The United States Medical Licensing Examination (USMLE) recently announced that its Step 1 exam would move from numerical scoring to pass-fail. The change was one for which educators and students had long been advocating.
Here are answers to seven questions that will give medical students and premeds key information they need to know about this change and what will come next.
The conversation to move the exam from numerical scoring to pass-fail gained major traction in the aftermath of a 2018 AMA Accelerating Change in Medical Education Consortium meeting, during which a pro-con debate format was used to consider whether to continue reporting USMLE Step 1 as a three-digit score or to convert to pass-fail scoring. Following the group discussion, representatives from the National Board of Medical Examiners (NBME) agreed to convene stakeholders to explore options.
In the spring of 2019 key stakeholder organizations, including the AMA, the Association of American Medical Colleges (AAMC), the Educational Commission for Foreign Medical Graduates (ECFMG), and the USMLE parent organizations, which are NBME and the Federation of State Medical Boards (FSMB), convened the Invitational Conference on USMLE Scoring (InCUS) to seek broad input on the topic. This report summarizes the key findings from that meeting.
In the subsequent months, the FSMB and NBME engaged educators, regulators, test-takers and the public to solicit feedback on exam scoring and the recommendation from InCUS. In reaching the decision to make the USMLE Step 1 pass-fail, specific consideration was given to supporting the educational engagement and overall experience of medical students.
The conversation around moving the USMLE Step 1 to pass-fail centered on making a positive systemic change in medical education. It’s important to point out that the Step 1 exam was originally designed to be pass-fail, and its primary purpose was and remains medical licensure. Concerns were less about the examination itself, and more about how the score has been misapplied in the residency selection process.
From the AMA’s perspective, overemphasis on a three-digit score is damaging to student well-being, creates a parallel curriculum to prepare for the exam, and distracts medical students from developing other critical competencies such as teamwork and communication skills.
You may be wondering, if you have a three-digit numerical score, whether it will be visible on your transcript and residency application materials. That remains to be seen. But for current medical students, with the USMLE-sponsoring organizations asserting that the change will not take place until January 2022 at the earliest, you are most likely going to take Step 1 under the numerical scoring format.
Step 2 (CK) and Step 3 will continue to be reported with numerical scores. Step 2 Clinical Skills (CS) will continue to be reported as pass-fail.
Without the USMLE score as a metric, trusted quantitative and qualitative assessments of a candidate’s competencies and unique characteristics will be tracked in other ways. Other elements of a prospective resident’s application, such as the medical student performance evaluation (MSPE, aka “dean’s letter”), may take on a new importance.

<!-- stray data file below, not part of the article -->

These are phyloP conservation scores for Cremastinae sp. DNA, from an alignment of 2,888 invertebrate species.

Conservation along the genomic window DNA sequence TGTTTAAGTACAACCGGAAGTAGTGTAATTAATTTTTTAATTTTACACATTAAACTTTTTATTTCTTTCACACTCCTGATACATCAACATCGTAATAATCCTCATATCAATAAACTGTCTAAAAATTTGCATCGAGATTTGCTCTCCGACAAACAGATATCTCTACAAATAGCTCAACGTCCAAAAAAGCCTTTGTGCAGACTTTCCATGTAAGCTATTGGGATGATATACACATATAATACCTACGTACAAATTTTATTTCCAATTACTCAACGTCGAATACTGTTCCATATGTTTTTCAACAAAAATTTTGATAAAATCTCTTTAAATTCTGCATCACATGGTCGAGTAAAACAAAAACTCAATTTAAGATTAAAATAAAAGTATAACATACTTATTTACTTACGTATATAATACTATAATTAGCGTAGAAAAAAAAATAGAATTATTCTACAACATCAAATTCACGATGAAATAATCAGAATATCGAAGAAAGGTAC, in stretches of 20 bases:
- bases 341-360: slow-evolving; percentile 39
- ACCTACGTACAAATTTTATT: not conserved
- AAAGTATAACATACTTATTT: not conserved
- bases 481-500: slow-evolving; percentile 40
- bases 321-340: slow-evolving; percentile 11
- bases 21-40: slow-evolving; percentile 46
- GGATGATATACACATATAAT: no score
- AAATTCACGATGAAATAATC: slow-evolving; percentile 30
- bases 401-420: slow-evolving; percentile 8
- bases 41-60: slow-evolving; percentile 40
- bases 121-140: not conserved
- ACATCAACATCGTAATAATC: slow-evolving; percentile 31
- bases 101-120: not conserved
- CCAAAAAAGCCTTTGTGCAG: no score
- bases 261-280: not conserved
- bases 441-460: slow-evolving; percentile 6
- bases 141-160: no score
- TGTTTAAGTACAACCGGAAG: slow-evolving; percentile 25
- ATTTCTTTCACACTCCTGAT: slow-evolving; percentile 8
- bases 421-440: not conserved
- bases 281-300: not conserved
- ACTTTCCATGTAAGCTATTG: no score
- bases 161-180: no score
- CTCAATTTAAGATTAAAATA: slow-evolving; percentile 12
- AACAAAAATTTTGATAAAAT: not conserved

However, many residency programs face a challenge in that it is difficult to differentiate medical students given that medical schools are increasingly moving to pass-fail grading systems to avoid ranking. Programs also don’t place high stock in the information reported in dean’s letters.
The AMA intends to collaborate with others to develop standardized competency reporting to enhance the holistic information available to program directors and will explore other systems approaches to improve the residency selection process.
Step 1 scores are typically released within three to four weeks of a test date. The sponsoring organizations expect that to remain the case going forward.
As one of the key organizations behind InCUS and one of the leading voices in medical education reform, the AMA “supports the decision to move to a pass-fail reporting structure for the USMLE Step 1 as a first element in improving” the transition from medical school to residency, said Susan Skochelak, MD, MPH. Dr. Skochelak is the AMA’s group vice president for medical education.
“Our student, resident and physician members voted to endorse a pass-fail policy, in part, because we know our current residency selection system is causing significant distress for our students, Dr. Skochelak added. “The AMA is currently supporting new ideas in the transition from medical school to residency through our funding of the AMA Reimagining Residency initiative and our AMA Accelerating Change in Medical Education Consortium. We look forward to working with our colleagues across the continuum of medical education in developing improvements in physician education transitions.”
The Coalition for Physician Accountability, comprised of national organizations (including the AMA) bearing responsibility for the oversight, education and assessment of medical students and physicians throughout their medical careers, has accepted a request from InCUS sponsors to further examine the transition from UME to GME. This group is meeting April 7 and will launch a Review Committee with broad representation.